Summer School: How to keep your kids safe online
With schools across the country letting out for summer, kids are going to have a lot more free time, which means a lot more time online.
We have compiled several tips to help you help your child stay safe while online:
DON'T SHARE CREDENTIALS: Your teen may think it is no big deal to give their BFF complete access to their Snapchat, however it could cause big headaches - and possibly big trouble if that friend decides to post inappropriate things on your child's account. Not to mention, most kids use the same or similar credentials across multiple sites - which if accessed could lead to even bigger problems.
SHARE WITH CAUTION: The internet lives forever. Things your teen posts today, could come back to haunt them when they are looking to get into college or starting to look for a job. Remind them to keep it clean and be careful with what they post.
CONNECT WITH THOSE YOU KNOW: Remind your teens to keep their profiles set to private and only accept requests from people they know to keep their information from being accessed by someone with ill intent.
PARENT’S WORK COMPUTERS = OFF LIMITS: As parents, we've all done it at some point - allowed our children to jump on our computer to look something up, browse shopping sites, watch YouTube or play a game. If it is your work computer, we suspect your company probably has some pretty strict rules against this (and if they don't, they should). Most children are blissfully unaware of the dangers of malware, ransomware and other cyberthreats that can take out an entire network. It only takes one click on a malicious link or game download that could potentially harm the hard drive - or worse, find its way to your company's network. Aside from not allowing them on your work devices, a good rule of thumb is to have them check with you before they download anything to any device.
BE SMART WITH YOUR SMARTPHONE: Teaching children to be responsible when it comes to owning a smartphone and social media should be a constant conversation. Remind them frequently to keep their phone locked when not on it to keep their information private, as well as insisting they only to give their number to people they know (and never post it on social media). You may also want to consider turning off the phone’s GPS. Imagine if a stranger with malicious intent was able to gain access to your teen's location data (it is easier than you think). They could easily track the child's habits, see where they hang out, their school location. The danger with this should be obvious.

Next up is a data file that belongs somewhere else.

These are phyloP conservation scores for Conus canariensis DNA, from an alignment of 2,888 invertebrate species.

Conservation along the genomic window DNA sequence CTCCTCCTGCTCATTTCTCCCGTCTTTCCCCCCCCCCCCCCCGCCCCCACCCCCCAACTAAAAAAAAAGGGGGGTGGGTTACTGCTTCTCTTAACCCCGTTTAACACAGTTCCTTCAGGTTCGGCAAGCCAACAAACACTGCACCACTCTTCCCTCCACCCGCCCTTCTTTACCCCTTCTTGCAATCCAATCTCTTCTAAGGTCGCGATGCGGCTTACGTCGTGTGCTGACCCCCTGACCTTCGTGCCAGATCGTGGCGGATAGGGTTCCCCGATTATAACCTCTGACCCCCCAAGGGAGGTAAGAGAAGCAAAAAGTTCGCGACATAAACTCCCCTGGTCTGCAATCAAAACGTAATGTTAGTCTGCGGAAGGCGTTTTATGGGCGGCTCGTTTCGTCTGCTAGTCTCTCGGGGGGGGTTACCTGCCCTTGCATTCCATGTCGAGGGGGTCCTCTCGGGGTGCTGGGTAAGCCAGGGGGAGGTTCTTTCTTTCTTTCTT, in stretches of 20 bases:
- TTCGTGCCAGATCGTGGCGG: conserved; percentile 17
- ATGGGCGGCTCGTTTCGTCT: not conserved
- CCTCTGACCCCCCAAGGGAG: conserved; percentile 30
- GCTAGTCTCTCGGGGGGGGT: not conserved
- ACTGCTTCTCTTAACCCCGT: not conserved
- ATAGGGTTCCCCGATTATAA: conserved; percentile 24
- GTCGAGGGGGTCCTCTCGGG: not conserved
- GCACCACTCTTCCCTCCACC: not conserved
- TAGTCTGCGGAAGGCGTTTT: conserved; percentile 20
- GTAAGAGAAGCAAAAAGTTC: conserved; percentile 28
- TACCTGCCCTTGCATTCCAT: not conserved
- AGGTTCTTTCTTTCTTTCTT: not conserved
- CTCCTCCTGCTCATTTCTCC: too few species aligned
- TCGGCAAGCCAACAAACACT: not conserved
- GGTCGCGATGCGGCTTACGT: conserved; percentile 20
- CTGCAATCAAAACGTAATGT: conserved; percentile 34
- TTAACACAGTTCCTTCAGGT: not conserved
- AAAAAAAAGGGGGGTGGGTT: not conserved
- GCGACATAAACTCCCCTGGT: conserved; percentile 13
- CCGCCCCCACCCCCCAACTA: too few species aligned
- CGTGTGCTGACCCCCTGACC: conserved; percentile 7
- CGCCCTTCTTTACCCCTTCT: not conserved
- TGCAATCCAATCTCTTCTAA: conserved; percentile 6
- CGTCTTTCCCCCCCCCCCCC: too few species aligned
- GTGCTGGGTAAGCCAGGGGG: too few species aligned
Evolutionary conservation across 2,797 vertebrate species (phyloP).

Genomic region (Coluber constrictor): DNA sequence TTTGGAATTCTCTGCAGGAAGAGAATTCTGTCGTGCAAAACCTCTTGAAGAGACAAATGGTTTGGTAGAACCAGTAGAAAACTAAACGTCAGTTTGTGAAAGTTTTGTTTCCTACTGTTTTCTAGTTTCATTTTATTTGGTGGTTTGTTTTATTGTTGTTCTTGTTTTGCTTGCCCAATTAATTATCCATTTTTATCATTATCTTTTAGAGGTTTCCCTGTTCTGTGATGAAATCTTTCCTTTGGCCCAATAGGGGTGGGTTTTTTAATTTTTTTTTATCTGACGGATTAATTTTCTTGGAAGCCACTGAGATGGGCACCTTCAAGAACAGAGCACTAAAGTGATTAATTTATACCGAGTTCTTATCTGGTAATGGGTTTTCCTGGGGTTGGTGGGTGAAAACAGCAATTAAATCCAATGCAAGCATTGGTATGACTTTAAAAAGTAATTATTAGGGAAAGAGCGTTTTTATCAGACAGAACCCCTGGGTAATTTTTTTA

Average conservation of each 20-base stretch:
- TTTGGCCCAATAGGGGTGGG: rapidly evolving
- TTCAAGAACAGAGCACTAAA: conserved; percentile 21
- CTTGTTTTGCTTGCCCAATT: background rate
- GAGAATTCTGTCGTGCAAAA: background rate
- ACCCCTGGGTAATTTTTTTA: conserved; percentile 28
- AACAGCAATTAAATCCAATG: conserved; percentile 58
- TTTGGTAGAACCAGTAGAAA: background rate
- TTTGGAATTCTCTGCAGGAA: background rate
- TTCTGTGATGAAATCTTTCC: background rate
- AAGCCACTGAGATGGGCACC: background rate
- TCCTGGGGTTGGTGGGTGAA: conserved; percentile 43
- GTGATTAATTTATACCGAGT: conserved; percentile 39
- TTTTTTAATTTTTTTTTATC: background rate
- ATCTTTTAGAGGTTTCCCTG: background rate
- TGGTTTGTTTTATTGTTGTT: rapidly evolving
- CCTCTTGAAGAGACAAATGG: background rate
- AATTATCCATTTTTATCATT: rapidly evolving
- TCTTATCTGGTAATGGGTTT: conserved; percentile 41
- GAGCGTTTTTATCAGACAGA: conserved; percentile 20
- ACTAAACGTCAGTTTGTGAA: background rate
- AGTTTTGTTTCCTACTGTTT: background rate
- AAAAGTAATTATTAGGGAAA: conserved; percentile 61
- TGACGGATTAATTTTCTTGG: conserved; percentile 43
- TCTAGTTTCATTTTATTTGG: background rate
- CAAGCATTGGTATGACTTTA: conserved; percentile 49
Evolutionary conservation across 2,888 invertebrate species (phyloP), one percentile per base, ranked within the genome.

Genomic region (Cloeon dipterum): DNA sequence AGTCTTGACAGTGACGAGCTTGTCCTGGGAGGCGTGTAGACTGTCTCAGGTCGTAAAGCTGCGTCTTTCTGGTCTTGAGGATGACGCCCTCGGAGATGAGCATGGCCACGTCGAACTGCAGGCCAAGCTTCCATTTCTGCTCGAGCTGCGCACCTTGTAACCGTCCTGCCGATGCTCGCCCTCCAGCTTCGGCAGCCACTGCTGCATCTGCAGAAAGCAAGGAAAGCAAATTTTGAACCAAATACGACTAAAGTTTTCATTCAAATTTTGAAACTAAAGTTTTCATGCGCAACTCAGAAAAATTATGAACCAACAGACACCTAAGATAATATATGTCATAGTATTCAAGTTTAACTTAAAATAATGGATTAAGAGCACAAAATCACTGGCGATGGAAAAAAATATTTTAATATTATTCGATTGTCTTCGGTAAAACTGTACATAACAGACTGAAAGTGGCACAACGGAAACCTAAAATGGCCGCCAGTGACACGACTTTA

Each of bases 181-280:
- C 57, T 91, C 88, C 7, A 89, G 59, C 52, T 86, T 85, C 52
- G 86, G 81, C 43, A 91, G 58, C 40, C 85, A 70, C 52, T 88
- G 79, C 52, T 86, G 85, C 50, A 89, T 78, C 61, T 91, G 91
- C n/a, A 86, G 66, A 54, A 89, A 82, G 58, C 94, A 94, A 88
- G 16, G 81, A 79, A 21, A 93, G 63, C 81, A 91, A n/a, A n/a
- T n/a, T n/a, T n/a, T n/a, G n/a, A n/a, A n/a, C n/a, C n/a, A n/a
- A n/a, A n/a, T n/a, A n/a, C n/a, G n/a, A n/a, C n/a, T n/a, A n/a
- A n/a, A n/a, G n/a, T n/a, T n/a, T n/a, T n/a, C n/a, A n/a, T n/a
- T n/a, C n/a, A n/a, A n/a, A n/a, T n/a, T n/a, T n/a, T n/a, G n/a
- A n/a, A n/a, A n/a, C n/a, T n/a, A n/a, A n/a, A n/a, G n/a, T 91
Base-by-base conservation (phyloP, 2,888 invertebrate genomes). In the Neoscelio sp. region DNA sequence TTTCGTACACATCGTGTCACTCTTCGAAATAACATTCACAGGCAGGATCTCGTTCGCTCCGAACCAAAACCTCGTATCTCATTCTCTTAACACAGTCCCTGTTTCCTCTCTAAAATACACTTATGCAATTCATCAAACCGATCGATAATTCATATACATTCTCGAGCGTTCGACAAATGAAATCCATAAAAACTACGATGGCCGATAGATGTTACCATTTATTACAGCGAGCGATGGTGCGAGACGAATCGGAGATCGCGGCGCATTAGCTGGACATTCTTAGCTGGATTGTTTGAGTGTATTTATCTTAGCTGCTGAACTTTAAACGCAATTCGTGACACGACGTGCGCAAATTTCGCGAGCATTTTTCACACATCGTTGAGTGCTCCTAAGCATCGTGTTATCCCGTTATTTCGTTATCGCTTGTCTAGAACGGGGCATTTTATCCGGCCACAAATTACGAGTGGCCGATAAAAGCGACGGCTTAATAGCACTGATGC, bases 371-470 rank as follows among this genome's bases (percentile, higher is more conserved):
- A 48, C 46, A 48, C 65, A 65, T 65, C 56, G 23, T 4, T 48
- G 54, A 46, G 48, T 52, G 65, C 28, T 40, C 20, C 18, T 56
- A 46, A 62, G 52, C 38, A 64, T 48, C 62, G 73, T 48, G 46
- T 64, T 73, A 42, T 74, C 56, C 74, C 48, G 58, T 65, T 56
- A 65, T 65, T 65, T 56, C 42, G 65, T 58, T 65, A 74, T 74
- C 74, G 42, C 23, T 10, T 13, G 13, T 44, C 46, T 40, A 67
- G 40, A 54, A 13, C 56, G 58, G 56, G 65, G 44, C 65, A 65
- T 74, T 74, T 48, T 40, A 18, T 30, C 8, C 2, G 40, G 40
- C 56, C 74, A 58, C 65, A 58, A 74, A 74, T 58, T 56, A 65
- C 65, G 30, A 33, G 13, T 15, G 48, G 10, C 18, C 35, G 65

Here are the steps you should take to turn off GPS location on your child's phone:
- Open Settings, swipe down and tap on Privacy
- Tap Location Services
- Tap the switch next to Location Services (from green (ON) to white (OFF))
- Open Settings, swipe down and tap on “Security & location”
- Swipe down to Privacy, find Location, tap Location
- Tap the switch next to Use Location (from blue (ON) to gray (OFF))
KEEP YOUR ONLINE IDENTITY SECRET: If your child has social media or plays online games such as Fortnight, Minecraft or Roblox, make sure they are not using personal or identifiable information in their screen name - no last names, no date of birth. And if interacting with other players or even replying to friends' posts on social media, make sure your children know they should never give out information such as their address, what school they attend, what sports team they play for, etc. No matter how basic the information seems, it could be just enough for a predator.
KEEP IT COVERED: All it takes is one malicious link or download and a hacker can gain access to a device's webcam. If you don't want anyone watching you or your children without your knowledge or permission, make sure you cover the camera when not in use. A simple piece of tape or a webcam cover is all you need.
CAREFUL WHAT IS BEING SHARED ON PUBLIC WIFI: Everyone loves free public WiFi - especially kids with limited or no data plans. But public WiFi also has it share of dangers. Think of it this way: sending personal information over public WiFi is no different than sending personal information on a postcard - anyone can intercept what is being sent. If your teen is entering their credential for social media, or to check their bank account to see if they can buy that frappe, a hacker can intercept the information and then gain access to those accounts.
If using public WiFi is a necessity for your kids to be connected, encourage them to use a VPN, which will secure and encrypt the connection. There are several VPN apps available for iPhone and Android devices.
ANTIVIRUS UP TO DATE: As one final tip to help keep your kids safe while online, make sure you have installed security software, and that it is kept up to date. Be sure operating systems are current on all devices. It may not stop absolutely everything, but it will make it harder for hackers to gain access to you and your children’s information.
REPORTING THE BAD STUFF
Encourage children to tell you if they see something online that makes them uncomfortable. If warranted, make sure to report suspicious activity or people.
· Computer hacking, online stealing, or similar suspicious or illegal activity: www.ic3.gov.
· Suspicious activity involving sexual messages, nude photos (asking you to send or sending), someone trying to get you to do sexual things, or any other sexually related incident, go to www.cybertipline.com.